This was one of the first songs Phil Collins wrote on his own. He was going through a very difficult time - his first wife Andrea had left him and taken their two children with her. Phil found himself alone in the house he once shared with them, and began writing songs - sad ones.
"Misunderstanding" finds Collins getting stood up and failing to understand that the girl wants nothing to do with him. Despite all evidence to the contrary, he keeps blaming her evasiveness on "some misunderstanding."
In a way, Collins is looking at himself as a witness observer - his story about a man who is delusional in love reflects his hopeless attempts to put his marriage back together (they divorced in 1980). At the time, Collins had much deeper concerns than being left out in the rain, and those concerns are laid bare on the song "Please Don't Ask," which is one of his most personal tales. "Misunderstanding" has a lot more distance, and also a lot more hit potential. Both songs were used on the Genesis album Duke; Collins poured out more of his heart on his first solo album, Face Value, which was released the following year.
This was the second Top 40 US hit for Genesis, following "Follow You, Follow Me." The band began divesting themselves of their progressive rock roots in 1978 with the release of their album And Then There Were Three. They continued moving toward more compact pop songs with "Misunderstanding," which runs just 3:08.
To write songs for the Duke album, Mike Rutherford and Tony Banks moved into Collins' house in Surrey, England for six weeks. Collins hadn't done much writing at that point, but Rutherford and Banks were very impressed when he played them this song. Five of the other songs for the album were group efforts written during these sessions when the band would jam together.
Banks recalled to Cleveland's 98.5 WNCX: "'Misunderstanding' was the first song we recorded that Phil wrote. Phil didn't used to write all that much of Genesis' material in the early days, up to and including Duke, really. He just didn't rate himself as a writer that much, I don't think, and he'd never really tried it before. But after his problems with his marriage in that year, he started to write songs. And he played us a load of the songs he'd written and we picked out of them two songs. One of them was 'Misunderstanding.'"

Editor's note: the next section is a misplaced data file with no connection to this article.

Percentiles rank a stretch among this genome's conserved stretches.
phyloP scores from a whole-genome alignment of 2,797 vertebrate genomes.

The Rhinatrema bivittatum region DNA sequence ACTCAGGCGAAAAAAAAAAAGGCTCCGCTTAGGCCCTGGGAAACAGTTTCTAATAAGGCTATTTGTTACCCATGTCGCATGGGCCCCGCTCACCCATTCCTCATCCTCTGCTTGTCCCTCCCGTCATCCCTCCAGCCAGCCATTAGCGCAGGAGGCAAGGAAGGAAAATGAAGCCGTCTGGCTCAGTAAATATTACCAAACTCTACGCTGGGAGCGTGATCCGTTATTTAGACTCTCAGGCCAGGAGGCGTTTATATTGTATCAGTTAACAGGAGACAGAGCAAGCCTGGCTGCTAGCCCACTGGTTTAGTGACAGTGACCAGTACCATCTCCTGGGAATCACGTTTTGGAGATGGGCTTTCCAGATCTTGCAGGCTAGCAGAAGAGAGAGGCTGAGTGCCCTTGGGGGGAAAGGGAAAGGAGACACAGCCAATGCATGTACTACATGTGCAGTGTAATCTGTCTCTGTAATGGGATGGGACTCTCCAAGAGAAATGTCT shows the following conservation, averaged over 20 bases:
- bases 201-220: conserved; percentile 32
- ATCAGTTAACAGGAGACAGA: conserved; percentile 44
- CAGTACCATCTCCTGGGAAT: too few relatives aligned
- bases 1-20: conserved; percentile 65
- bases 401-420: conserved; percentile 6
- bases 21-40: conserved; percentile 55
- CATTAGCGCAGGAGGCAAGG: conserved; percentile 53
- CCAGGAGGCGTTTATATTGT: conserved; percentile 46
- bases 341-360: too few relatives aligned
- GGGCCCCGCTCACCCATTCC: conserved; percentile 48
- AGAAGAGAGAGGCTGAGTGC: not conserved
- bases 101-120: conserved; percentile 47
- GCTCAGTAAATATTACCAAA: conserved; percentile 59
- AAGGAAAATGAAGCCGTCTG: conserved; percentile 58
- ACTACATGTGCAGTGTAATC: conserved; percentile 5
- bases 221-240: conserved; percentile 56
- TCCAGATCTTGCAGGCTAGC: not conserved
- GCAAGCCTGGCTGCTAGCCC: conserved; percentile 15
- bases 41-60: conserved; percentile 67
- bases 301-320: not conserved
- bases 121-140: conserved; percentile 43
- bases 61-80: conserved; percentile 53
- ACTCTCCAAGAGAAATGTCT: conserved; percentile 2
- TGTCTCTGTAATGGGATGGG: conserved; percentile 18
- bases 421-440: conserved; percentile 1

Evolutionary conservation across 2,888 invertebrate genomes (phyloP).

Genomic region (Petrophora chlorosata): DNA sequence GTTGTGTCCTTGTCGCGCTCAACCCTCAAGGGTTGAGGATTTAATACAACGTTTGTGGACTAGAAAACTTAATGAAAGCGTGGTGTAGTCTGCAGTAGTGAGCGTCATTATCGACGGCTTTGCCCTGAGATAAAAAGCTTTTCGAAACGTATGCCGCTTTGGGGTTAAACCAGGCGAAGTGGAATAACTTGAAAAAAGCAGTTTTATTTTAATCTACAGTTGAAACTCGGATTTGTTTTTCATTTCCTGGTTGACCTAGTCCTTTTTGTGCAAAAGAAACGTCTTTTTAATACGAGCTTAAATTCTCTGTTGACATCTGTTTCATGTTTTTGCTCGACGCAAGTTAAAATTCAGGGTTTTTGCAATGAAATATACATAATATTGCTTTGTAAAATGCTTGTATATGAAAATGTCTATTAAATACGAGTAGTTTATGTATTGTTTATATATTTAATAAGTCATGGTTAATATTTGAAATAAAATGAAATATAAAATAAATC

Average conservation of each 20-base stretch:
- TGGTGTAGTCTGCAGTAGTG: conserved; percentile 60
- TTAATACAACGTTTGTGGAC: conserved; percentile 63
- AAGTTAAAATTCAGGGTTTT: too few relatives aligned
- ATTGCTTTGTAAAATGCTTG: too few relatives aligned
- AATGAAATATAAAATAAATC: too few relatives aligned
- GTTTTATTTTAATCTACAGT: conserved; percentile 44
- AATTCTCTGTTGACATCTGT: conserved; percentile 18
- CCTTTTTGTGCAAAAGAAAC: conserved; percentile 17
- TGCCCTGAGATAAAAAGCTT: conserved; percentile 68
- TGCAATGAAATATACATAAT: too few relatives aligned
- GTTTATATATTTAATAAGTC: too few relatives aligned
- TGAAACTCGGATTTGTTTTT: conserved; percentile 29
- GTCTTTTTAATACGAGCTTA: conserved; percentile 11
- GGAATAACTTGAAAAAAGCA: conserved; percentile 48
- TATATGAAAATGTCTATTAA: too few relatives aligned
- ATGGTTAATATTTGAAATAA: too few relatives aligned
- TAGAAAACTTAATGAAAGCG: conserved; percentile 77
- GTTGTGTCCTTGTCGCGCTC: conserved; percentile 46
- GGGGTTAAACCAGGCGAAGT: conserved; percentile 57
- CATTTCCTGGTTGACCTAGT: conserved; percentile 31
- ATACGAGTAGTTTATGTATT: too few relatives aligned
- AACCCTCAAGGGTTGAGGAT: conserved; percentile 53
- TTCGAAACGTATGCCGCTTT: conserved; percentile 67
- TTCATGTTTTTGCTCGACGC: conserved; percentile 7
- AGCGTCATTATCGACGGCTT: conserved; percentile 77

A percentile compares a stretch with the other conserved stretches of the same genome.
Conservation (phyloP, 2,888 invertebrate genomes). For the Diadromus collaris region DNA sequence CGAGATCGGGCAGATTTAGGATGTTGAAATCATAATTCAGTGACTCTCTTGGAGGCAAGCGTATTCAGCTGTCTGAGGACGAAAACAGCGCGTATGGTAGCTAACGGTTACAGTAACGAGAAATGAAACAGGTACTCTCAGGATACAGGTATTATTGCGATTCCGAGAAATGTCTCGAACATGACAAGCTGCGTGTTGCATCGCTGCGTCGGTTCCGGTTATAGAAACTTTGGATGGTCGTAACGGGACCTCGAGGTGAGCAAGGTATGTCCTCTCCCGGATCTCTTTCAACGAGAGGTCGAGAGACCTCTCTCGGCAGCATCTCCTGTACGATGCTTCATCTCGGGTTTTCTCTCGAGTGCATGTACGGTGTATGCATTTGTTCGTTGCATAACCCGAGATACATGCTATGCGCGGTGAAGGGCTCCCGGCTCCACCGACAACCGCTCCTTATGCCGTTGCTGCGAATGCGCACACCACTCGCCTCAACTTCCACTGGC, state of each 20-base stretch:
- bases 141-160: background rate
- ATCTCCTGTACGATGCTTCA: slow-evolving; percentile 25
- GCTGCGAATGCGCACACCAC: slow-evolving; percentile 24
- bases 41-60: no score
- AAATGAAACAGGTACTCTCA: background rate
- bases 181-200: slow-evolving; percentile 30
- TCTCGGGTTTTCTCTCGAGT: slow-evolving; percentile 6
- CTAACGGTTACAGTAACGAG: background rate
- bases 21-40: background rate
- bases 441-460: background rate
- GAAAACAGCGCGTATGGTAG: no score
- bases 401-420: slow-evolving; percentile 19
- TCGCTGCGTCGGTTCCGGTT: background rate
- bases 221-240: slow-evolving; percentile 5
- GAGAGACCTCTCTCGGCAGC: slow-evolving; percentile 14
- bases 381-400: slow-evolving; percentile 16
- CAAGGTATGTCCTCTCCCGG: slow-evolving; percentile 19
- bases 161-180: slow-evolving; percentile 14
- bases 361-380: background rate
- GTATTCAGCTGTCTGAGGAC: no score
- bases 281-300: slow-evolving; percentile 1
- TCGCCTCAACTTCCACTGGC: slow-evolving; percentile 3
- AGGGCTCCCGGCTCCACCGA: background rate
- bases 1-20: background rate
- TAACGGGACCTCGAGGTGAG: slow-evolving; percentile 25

Brad from Saint John, NbI agree with Jeffery from Myrtle Beach. That's actually why I came here - to see if anyone else noticed the similarities.
Tanya from La Verne, Ca"Hot Fun in the Summertime" had a big influence on the making of this song.
Andy from Lake City, Fli doubt this is about marriage. more like phil as a 17 year old obsessed ex-boyfriend. there's something positively fascinating about a girl passively avoiding an odd guy and he just doesn't get it. lennon and sting proved this subject always affects people.
Adam from Boyce, VaMy favorite Genesis song! One of the catchiest hooks and chorus's I've ever heard!
Tony from Chicago, Ilwonderful song, great chorus and melody
Jennifer Harris from Grand Blanc, MiI heard this song after a Dairy Queen commerial on the radio.when I was going out with my ex-boyfriend Dan Maddox. I love this song!
Jeffery from Myrtle Beach, ScGreat song. Does anyone else think that the beat from this song sounds like the Led Zeppelin song Fool In The Rain?
Jeff from Atlanta, GaUniversal feelings of gettin played and dumped.. "i rang your house and got no answer.. even hearing this at say age 10-11..i got the feeling and the gist..Collins is brilliant when he isn't being to coy or cute.. his simplest works are his best work..
Rusty from Lake Park, Mnreally good song! kinda has an old school sound
Dee from Indianapolis, InI was around 11 when this was a hit and just loved it. I still think this is their best tune.